This is the International Section of
The Broadcast Archive

Maintained by:
Barry Mishkind - The Eclectic Engineer
Last Update 8/20/02

Finnish Broadcasting:

  • History
  • Regulation
  • Station Identifications

Finnish Broadcast History:

Finland was one of the pioneering countries in radio, as Russian scientist Alexander Popov experimented in year 1900 with his equipment in archipelago near Kotka, Finland, then a part of Russian Empire.

Broadcasting began in Finland in 1923 in Tampere by a veteran radio amateur Mr. Arvi Hauvonen. His station Tampereen Radio (Radio of Tampere) operated 1923-1930, with power of 10 - 150 watts.

Pioneer broadcasting stations

Tampere - Tampere Radio Society 1923-1930
Helsinki - Army Signal Batallion 1923-1930
Helsinki - Radiola 1924
Helsinki - Finnish Home Guard 1925-1926 (500 W transmitter was purchased
from USA in 1923)
Hanko - Hanko Bisquit Factory Radio 1924-1925
Rauma - Rauma Radio Club 1924-1927
Jyväskylä - Radio Society of Central Finland 1925-1927
Pori - Pori Radio Society 1925-1927
Mikkeli - Mikkeli Radio Society 1925-1928
Lahti - Lahti Radio Hobbyists 1925-1927
Viipuri - Viipuri Radio Society 1926-1928
Turku - Radio Society of Turku 1926-1935 (500 W transmitter was purchased
from Sweden)
Pietarsaari - Radio Society of Central Botnia 1926-1935
Kuopio - irregular transmissions in winter 1926-1927

The National Broadcasting Company, called Yleisradio (General Broadcaster) was
founded in 1926. The first transmissions were sent from the Home Guard radio station, later from Army Signal Batallion station, both in Helsinki.

Radio clubs and societies all over the Finland began to relay Yleisradio programmes, but the quality of reception was far from satisfactory. The reception problem was solved by building a big 25 kW station in Lahti in 1928, designed by German Telefunken. By 1929 power was increased to 40 kW. Meanwhile, Yleisradio built a chain of transmitters in the largest cities: 1930 - Helsinki 10 kW; 1931 - Viipuri 10 kW; 1931 - Oulu 1 kW; 1931 -  Tampere 1 kW; 1933 - Pori 1 kW; 1934 - Sortavala 0.25 kW.

By the year 1935 all the equipment of the remaining private radio clubs were purchased by Yleisradio. From 1929-1933 Lahti used 167 kHz. In 1934 in Geneve the frequency was corrected to 166 kHz despite French attempts to "kidnap" that frequency for Paris.

Since 1935 Lahti has had an unfortunate neighbor - the strongest station of the world - 500 kW Moscow Komintern on 172 kHz. Lahti was jammed by Moscow as soon as the "Winter War" began. In 1939 before the war the power of Yleisradio network had been increased on every station so that Lahti was using 150 kW, Turku 40 kW, and Viipuri 20 kW. Since 1943 Kuopio has used 30 kW, and Rovaniemi, where German troops had founded their own station and broadcast in Finnish too, joined the network with 15 kW station.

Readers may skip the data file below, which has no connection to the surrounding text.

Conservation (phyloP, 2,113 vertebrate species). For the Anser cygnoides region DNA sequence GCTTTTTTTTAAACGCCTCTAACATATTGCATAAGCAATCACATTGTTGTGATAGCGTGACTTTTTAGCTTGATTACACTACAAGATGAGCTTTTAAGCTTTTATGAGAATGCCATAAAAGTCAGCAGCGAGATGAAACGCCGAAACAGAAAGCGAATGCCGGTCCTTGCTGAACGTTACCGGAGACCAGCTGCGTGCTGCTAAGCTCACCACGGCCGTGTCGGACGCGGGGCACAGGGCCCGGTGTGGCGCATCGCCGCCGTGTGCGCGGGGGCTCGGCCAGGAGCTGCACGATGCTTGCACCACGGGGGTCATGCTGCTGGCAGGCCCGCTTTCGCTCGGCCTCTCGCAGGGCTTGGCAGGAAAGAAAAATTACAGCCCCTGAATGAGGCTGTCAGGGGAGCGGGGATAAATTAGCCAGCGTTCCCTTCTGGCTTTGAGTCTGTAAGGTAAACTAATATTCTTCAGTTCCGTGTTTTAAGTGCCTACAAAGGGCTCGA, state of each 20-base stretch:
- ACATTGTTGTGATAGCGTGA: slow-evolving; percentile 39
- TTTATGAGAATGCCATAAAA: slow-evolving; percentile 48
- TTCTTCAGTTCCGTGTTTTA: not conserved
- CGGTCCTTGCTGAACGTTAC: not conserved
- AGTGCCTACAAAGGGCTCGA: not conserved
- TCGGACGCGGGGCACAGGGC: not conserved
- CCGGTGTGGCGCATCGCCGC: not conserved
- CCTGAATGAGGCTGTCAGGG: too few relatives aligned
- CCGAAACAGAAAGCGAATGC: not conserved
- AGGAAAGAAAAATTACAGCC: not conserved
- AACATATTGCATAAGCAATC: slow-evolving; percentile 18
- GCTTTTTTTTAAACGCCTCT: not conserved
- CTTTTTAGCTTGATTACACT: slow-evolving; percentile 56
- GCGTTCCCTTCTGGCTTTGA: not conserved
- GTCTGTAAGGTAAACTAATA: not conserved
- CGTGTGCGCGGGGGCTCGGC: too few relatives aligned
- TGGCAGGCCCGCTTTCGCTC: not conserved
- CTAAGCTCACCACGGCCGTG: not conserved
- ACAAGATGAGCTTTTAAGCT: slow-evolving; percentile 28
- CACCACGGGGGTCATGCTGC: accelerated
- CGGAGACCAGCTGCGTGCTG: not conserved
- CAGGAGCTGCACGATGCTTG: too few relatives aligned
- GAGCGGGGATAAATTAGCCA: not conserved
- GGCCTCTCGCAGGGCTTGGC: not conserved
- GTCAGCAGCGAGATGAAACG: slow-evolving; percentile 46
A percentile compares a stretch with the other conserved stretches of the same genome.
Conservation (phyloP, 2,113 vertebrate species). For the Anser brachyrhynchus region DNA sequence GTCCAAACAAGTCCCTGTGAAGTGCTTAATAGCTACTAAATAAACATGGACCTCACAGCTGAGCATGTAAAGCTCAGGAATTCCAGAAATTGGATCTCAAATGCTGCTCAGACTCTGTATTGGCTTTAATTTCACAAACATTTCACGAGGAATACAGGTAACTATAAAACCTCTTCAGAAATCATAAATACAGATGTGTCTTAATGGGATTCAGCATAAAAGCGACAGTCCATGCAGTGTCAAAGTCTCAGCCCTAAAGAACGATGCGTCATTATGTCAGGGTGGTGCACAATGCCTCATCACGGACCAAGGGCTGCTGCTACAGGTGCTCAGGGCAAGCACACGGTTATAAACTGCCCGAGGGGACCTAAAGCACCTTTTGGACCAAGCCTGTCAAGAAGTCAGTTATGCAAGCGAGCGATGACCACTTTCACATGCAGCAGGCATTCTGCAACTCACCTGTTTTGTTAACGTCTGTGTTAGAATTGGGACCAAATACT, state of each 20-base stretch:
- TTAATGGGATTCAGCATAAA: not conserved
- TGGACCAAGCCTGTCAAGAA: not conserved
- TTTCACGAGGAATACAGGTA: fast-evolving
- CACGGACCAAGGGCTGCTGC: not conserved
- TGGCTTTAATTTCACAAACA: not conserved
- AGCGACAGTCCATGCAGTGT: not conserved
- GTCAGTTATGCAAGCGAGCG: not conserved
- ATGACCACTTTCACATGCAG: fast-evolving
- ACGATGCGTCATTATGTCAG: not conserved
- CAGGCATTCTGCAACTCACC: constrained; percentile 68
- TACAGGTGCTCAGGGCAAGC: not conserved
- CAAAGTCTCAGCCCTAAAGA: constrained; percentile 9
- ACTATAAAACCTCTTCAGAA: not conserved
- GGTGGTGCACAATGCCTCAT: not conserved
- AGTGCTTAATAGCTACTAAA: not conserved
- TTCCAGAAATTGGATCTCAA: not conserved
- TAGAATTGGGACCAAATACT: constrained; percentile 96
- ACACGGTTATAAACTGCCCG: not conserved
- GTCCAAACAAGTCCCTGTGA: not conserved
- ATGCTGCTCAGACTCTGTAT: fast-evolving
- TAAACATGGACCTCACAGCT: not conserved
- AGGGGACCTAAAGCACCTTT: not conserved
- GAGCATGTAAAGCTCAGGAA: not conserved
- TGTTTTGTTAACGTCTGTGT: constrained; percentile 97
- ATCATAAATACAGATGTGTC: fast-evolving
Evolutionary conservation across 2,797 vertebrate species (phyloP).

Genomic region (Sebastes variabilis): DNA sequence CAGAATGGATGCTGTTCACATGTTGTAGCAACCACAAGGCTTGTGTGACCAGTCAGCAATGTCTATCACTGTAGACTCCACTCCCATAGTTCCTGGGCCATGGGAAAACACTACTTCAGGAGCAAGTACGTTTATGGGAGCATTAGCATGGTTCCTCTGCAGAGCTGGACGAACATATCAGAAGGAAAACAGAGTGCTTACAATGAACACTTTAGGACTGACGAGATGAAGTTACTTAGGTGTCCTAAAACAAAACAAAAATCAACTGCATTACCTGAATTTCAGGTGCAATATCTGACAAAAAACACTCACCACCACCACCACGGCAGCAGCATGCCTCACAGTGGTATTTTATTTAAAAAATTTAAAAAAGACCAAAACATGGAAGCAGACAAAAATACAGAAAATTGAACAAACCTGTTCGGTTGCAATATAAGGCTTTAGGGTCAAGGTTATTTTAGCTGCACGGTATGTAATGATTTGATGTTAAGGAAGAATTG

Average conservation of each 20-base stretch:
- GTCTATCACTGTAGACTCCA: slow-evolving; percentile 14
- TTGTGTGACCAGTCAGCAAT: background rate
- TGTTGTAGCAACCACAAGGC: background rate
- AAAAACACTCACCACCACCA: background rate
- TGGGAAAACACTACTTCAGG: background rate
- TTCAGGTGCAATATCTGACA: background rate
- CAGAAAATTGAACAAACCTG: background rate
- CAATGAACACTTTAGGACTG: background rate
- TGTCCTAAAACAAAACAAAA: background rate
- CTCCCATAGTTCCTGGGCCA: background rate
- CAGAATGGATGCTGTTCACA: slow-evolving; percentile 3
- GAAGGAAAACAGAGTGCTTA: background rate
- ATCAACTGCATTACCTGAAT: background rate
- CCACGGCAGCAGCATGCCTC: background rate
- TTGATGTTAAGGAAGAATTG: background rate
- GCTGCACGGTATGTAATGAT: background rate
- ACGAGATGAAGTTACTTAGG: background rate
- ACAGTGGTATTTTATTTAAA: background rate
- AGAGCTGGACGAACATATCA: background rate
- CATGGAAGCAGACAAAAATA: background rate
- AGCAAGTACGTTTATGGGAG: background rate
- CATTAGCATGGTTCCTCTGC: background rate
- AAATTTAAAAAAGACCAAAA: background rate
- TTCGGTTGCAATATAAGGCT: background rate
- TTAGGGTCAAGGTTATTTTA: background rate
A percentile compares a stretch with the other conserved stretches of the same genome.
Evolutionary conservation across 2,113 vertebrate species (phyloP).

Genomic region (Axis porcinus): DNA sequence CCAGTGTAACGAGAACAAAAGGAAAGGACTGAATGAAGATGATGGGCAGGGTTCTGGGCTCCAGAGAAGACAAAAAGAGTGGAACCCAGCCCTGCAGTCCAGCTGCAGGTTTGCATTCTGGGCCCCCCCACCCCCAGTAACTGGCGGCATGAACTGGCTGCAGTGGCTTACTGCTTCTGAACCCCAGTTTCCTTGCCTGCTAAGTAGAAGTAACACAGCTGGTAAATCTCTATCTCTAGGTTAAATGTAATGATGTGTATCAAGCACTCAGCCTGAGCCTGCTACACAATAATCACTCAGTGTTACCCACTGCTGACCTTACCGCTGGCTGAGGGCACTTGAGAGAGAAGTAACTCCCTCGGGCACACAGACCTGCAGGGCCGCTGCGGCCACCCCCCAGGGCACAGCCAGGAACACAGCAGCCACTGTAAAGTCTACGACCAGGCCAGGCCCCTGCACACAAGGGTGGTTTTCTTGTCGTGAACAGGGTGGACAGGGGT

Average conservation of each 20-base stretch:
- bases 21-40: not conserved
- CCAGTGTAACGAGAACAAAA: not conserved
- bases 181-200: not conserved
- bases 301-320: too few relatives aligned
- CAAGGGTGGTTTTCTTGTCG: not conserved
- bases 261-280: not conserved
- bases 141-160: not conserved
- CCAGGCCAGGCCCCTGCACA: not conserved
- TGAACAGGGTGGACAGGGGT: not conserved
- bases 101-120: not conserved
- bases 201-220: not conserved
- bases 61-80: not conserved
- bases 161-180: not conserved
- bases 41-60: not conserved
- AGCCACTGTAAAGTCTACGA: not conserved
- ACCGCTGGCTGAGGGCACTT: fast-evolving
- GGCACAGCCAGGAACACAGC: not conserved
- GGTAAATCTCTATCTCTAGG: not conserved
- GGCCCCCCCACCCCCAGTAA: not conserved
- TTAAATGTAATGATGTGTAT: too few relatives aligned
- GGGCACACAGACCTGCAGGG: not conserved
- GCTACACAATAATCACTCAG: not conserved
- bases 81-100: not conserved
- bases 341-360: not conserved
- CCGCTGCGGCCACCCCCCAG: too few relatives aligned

Occasionally the Russian propaganda in Finnish and Finnish programme from Helsinki fought their own war on dial around the frequency of Lahti as furiously as the men in the front. In Lahti there was assembled a system that changed the frequency as soon as the counter-programme was detected, but on the frontline the effect wasn't welcomed, because the signal faded too much. (After the war Russian delegation arrived and demanded to know how the change from nominal frequency was made possible. When they saw the equipment; old phonograph player, a couple of switches and some cables, they didn't want to make any further questions.)

After the war, Finland (as a loser in the war) - had to give up the frequency and Lahti was ordered to share 160 kHz with Romanian Brasov. 166 kHz was allocated to BBC in Ottringham. From 1950 Lahti was thrown to the other end of the dial, to 254 kHz, and there the station operated till it was closed down in 1990's. Masts and buildings have survived. The transmitter building has now a Radio & TV Museum inside.

The Finnish Broadcasting Company ordered four SW transmitters from Marconi in England before 1940 Olympic Games, but due to wartime circumstances, those transmitters as well as Olympic Games were never seen. Instead, Lahti operated on shortwave to North America during all the years of war. The initial English broadcast to North America took place in 1st January 1939, the programme included "Andante Festivo" conducted by Dr. Jean Sibelius, which is the only surviving recording of Sibelius himself playing or conducting an orchestra. The wartime foreign broadcasts were merely newscasts in the most important European languages and in Estonian. The main target audience in North America were the Finnish immigrants and their descendants.

In the archives of the Lahti Radio & TV Museum there are many fascinating reception reports from 1920's to 1940's. Unique, colourful reception report forms from various clubs and individuals make colourful and interesting reading. The farthest-away authentic looking reception appears to have come from the Tufts Radio College Society in Boston, Massachusetts, during the winter 1939-1940. On the other hand, the infamous Ollie Ross, a man who claimed that he had heard every radio station in the world, has gracefully "reported" Lahti on LW in the 1930's, in clear daytime in distant California, on a frequency Lahti has never used, providing details that may fit well into the programming of any station on earth.


Early regulation of broadcasting in Finland:

The current regulatory body is the Viestintävirasto (Tele Administration Office).

Station Identification:

Our sincere appreciation to Jari Lehtinen for his kindness in sharing the information on this page.